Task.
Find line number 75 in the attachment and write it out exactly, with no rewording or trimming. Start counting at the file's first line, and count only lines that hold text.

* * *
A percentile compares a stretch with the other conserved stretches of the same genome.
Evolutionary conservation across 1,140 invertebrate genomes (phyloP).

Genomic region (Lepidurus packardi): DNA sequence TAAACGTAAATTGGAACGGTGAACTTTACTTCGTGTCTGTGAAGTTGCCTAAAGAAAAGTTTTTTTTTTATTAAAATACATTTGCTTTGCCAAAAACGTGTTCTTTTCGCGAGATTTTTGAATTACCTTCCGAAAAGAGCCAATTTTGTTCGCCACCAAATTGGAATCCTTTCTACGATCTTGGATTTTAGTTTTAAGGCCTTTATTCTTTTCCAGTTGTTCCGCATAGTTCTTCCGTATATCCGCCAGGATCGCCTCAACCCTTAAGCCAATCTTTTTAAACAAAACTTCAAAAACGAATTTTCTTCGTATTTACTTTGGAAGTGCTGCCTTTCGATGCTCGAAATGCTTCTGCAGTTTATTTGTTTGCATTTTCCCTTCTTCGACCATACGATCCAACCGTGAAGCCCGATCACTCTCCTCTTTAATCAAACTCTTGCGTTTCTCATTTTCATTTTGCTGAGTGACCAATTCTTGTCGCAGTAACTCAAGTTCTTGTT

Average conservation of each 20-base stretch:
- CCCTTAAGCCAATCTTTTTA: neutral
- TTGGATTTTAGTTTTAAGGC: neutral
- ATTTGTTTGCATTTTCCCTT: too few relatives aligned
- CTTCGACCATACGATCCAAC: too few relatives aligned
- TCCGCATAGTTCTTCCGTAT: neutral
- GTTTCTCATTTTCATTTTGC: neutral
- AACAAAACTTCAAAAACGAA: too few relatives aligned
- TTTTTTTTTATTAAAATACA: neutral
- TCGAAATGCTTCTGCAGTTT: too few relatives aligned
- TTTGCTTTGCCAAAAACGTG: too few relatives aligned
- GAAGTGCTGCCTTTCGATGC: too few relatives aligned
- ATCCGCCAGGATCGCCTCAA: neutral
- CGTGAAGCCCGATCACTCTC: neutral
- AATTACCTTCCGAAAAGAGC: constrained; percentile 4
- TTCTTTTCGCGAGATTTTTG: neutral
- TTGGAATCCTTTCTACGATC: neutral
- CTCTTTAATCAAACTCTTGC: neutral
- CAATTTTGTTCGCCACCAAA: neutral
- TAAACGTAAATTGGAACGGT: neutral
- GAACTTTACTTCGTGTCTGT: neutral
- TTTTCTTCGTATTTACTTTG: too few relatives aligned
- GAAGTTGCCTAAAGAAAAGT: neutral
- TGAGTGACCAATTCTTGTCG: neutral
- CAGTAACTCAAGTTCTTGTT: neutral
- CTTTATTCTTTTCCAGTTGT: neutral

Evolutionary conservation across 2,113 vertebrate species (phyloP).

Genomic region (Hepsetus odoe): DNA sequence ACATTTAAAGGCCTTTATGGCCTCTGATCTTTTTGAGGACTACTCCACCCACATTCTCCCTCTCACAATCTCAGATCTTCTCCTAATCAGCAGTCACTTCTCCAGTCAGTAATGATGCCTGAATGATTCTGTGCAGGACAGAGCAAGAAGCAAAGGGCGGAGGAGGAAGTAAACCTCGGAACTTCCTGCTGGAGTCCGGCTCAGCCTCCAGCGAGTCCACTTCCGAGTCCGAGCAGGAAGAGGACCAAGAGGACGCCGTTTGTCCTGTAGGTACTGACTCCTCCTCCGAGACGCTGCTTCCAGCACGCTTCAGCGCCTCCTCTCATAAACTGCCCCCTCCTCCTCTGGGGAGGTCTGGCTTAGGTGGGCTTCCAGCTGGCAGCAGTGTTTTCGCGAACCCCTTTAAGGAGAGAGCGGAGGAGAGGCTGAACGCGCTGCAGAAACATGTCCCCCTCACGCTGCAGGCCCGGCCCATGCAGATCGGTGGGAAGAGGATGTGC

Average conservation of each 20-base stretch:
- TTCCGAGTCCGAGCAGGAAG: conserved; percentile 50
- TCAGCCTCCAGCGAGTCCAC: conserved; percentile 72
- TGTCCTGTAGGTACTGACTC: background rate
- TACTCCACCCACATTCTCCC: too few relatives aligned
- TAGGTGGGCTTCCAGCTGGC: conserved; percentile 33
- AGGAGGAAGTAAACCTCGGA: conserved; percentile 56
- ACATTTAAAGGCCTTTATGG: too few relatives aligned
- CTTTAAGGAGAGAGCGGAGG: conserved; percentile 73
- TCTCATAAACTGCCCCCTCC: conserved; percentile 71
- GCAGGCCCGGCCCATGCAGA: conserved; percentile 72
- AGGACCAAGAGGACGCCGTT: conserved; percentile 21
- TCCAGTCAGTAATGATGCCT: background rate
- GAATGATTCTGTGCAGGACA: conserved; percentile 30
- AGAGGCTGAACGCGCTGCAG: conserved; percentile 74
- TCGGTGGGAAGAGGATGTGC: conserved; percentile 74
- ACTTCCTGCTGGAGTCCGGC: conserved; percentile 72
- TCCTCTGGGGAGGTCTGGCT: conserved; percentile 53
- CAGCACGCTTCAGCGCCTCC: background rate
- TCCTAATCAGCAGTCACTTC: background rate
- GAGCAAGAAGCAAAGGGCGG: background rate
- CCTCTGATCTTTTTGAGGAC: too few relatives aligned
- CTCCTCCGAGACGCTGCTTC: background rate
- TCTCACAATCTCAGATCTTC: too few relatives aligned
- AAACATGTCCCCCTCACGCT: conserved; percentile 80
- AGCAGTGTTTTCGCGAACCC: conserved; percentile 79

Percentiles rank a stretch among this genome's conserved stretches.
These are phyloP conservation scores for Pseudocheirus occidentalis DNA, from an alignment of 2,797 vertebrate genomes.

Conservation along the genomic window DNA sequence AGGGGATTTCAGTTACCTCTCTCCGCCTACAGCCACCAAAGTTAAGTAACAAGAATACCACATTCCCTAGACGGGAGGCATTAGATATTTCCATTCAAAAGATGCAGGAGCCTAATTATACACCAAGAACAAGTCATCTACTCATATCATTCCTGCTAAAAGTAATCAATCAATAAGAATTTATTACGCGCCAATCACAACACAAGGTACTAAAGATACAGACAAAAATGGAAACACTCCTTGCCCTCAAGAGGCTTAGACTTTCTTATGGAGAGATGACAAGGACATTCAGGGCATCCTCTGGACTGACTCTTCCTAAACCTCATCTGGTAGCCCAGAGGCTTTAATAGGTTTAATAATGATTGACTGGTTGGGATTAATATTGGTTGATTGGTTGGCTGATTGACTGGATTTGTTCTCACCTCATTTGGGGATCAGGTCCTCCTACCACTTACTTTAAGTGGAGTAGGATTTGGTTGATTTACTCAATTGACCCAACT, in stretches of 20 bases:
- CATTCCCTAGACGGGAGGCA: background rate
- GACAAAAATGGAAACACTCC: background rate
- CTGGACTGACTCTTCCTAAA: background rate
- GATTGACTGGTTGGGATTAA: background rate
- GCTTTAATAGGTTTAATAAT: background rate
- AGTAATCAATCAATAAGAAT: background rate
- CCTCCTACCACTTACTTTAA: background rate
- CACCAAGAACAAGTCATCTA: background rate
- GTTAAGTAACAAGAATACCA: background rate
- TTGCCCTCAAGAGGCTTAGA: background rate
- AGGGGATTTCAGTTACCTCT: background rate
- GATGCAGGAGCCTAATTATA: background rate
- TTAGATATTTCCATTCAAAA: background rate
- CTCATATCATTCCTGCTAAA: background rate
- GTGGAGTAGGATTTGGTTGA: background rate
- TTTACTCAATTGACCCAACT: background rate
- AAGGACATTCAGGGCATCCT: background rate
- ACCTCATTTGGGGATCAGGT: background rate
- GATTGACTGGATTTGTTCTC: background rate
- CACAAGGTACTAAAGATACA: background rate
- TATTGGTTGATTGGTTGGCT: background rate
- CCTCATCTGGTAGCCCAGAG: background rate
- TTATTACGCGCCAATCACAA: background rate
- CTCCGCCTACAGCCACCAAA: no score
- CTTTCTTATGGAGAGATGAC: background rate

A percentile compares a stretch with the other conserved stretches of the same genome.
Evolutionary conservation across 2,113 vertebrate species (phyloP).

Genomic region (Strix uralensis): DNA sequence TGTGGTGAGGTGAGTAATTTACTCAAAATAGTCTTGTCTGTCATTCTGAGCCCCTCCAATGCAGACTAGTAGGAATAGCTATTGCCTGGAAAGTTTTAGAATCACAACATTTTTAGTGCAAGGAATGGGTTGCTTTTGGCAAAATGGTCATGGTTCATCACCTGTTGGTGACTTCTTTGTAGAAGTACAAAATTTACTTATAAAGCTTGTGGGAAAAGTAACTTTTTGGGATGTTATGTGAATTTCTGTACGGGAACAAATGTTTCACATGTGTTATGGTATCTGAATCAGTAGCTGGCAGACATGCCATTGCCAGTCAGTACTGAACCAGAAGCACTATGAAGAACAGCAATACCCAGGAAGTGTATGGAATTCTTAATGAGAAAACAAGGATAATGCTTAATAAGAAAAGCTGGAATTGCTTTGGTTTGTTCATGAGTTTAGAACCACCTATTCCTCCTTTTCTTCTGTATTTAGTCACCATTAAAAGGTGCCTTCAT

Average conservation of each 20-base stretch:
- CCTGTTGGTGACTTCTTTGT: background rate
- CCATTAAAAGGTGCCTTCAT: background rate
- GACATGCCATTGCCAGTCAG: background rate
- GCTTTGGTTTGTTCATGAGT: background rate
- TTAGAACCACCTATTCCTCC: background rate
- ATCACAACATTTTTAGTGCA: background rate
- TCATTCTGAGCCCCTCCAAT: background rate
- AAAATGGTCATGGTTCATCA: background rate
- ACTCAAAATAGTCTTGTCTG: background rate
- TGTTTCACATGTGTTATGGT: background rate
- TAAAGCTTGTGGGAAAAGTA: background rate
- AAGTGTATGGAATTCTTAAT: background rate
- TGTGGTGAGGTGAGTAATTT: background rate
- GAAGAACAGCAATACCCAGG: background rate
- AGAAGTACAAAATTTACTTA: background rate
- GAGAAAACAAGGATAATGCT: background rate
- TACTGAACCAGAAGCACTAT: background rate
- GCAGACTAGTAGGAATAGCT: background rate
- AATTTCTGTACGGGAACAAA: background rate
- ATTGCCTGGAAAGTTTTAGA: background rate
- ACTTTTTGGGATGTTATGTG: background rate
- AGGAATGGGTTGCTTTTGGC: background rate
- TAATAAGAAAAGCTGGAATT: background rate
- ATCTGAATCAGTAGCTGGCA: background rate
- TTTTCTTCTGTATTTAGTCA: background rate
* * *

- GTGGAGTAGGATTTGGTTGA: background rate